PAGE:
Does this scenario sound familiar? Mark is planning to move to Pretoria with his family. The plan is to buy a new house from the proceeds of the sale of his current house. However, he will not be able to buy his new house before the purchase and transfer of the old residence is completed.
Fortunately, he doesn’t have to lose the new house. He may take a bridging finance option which will allow him to access equity from his current residence and use it as a down payment on his new residence. Does this sound like an option for you?
You’ve Sold … Now What?
Congratulations, you’ve sold your house! Now, all you can think of is moving on and getting into a new place. The only problem is that a seller of property is only paid the net proceeds from the sale on registration of transfer. This can seriously hamper your style, especially if you’re in a hurry to get your family settled in a new home. Nobody likes disruption, and a house move is right up there with the major contributors to stress. Living in limbo is even worse! How can you secure that new home?
Registration of transfer is a lengthy process that can take up to three months or even longer. Fortunately, there are registered credit providers who offer sellers like you access to their funds within 24 hours in the form of bridging finance.
Let’s take a closer look at bridging finance.
Interim Financial Solution
Bridging finance is a short-term loan, usually for a period of two weeks to about three years. It is interim financing before a permanent loan or the next stage of financing is settled. Once the permanent loan is acquired, some of the money is used to settle the bridging loan before proceeding with the other financial obligations.
The Ins and Outs of Bridging Finance
Bridging finance is more expensive that other forms of financing. The extra interest levied on the loan takes care of the risk involved in dispensing the loan. The fee paid for processing the loan is also higher than that of conventional loans. There might be other costs that are amortized over a shorter period such as equity participation for the lender. When applying for a bridging loan, the lender may ask for collateral from several sources and a lower loan to value ratio in order to cover the extra cost. Nevertheless, the process of applying for the loan can be quite simple.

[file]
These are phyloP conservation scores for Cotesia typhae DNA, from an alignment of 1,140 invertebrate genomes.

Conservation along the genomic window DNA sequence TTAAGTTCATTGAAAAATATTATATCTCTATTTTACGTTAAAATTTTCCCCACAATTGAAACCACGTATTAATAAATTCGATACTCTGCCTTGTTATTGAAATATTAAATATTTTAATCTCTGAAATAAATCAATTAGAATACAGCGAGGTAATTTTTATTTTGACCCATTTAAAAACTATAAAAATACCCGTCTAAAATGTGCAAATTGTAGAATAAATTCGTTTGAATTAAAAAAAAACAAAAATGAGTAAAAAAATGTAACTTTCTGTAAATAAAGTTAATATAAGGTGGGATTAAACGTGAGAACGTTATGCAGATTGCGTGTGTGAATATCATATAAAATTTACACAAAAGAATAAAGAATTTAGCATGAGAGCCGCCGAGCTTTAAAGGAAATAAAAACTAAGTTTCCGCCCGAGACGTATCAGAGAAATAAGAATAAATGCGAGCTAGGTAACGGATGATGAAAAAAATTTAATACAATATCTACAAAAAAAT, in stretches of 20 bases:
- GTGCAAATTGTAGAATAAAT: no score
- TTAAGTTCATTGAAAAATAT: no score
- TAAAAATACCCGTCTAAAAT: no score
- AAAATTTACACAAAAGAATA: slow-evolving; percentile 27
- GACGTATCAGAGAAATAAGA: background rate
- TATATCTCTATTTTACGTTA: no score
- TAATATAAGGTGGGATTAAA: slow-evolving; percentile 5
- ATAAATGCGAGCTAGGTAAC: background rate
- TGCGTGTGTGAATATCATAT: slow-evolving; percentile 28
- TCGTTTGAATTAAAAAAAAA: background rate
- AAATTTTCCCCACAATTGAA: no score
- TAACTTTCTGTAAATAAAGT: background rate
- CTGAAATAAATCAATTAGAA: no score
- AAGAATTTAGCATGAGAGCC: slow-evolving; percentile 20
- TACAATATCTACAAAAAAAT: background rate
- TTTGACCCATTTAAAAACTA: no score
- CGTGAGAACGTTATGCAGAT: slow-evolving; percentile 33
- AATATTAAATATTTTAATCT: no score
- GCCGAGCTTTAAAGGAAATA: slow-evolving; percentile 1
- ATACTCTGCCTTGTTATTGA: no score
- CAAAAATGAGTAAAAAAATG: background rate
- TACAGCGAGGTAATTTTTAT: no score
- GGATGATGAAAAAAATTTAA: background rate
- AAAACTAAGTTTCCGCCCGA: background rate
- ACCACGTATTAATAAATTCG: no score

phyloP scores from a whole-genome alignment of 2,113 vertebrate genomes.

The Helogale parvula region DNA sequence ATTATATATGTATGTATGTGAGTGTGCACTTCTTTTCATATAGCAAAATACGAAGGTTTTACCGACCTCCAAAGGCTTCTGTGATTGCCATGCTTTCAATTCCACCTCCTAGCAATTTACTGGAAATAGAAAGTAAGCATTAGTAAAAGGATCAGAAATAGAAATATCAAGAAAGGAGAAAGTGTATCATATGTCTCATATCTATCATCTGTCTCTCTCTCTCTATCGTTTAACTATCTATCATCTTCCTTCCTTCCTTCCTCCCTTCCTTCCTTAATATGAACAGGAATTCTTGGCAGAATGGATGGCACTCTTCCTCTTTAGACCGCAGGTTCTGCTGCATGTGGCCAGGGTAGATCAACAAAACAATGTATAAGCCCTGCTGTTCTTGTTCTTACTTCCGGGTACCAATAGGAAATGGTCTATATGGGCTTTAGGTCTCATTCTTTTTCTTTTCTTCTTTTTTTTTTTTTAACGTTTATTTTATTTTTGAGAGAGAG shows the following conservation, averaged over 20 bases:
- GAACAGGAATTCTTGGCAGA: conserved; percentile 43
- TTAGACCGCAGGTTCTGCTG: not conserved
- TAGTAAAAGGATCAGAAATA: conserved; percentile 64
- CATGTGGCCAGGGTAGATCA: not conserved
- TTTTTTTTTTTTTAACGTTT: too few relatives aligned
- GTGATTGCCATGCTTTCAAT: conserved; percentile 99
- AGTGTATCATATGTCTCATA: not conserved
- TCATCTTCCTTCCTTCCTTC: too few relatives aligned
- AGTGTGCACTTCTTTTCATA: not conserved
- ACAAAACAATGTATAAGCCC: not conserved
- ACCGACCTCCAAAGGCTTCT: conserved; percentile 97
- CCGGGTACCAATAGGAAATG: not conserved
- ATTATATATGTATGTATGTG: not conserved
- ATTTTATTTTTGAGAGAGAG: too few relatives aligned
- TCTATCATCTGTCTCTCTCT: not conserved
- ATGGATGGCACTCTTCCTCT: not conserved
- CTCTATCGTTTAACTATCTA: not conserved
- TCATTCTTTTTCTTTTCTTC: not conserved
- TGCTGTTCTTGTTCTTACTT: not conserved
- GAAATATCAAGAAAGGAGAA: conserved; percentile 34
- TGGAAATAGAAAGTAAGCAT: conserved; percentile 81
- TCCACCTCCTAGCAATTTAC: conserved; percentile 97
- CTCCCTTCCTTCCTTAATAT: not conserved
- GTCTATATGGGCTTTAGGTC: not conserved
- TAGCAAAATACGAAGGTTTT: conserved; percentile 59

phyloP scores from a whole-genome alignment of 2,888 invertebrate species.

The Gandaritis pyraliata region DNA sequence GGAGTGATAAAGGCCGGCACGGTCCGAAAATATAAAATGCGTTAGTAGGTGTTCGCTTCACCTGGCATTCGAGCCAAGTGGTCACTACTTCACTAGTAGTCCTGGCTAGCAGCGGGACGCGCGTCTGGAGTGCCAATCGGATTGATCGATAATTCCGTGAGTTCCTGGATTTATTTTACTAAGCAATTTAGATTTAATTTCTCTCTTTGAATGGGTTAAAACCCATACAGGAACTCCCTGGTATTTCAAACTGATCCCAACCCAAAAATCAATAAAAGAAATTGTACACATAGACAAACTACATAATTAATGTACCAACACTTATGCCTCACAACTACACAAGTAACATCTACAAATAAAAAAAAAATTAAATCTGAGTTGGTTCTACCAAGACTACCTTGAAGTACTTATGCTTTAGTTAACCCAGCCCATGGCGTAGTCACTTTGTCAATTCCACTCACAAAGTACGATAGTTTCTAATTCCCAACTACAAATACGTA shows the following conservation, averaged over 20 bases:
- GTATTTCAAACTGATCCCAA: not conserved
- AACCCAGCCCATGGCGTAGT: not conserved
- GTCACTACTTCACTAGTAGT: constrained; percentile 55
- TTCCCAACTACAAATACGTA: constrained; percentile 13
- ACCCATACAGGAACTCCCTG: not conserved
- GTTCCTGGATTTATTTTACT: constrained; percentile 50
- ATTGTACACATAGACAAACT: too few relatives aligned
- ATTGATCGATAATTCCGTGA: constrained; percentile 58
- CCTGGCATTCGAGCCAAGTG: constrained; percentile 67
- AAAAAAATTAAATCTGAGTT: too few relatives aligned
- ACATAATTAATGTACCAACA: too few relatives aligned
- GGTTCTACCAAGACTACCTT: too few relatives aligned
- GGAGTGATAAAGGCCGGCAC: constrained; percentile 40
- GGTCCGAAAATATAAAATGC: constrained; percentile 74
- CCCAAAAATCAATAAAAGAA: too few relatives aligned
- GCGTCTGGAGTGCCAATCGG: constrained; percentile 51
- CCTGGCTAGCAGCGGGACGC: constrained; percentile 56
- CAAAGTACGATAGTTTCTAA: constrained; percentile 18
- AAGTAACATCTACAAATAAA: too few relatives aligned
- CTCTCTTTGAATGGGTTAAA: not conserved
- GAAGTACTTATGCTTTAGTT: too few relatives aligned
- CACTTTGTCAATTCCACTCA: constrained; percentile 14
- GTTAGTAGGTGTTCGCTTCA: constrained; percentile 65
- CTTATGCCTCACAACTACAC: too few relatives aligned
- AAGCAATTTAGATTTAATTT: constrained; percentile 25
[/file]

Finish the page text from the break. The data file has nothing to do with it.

Bridging finance is very common in the commercial sector where the borrowers would like to have the finance to close on an opportunity. What about property deals? Many buyers take a bridging loan to buy a well-priced property, quickly. Others take such loans to prevent a foreclosure that could be in the offing.
What About Rates And Taxes?
Remember, there might be other costs which need to be paid for in advance, such as rates and levies. In order for a property sale to be registered with the deeds office, the local council needs to issue a Rates and Taxes Clearance Certificate. Any arrears on your rates and taxes account need to be settled immediately – what if you are not in a position to do this? Like Mark, you’ll need an advance to settle this bill, get the Rates and Taxes Clearance Certificate, conclude the sale of your existing property … and only then secure your new home.
Don’t let a small thing like settling your account with your local municipality stand in the way of moving on to a fresh start in a dream home. The bridging finance loan is paid back once such a property is sold or refinanced with another type of financing. A bridging loan may be all that you need to secure the residential or commercial property of your dreams.
One thing to bear in mind when you’re looking for a bridging loan: it pays to go with a registered credit provider to get competitive rates and fees.
Does it sound like you could use bridging finance to relieve your financial stress? Get in Touch
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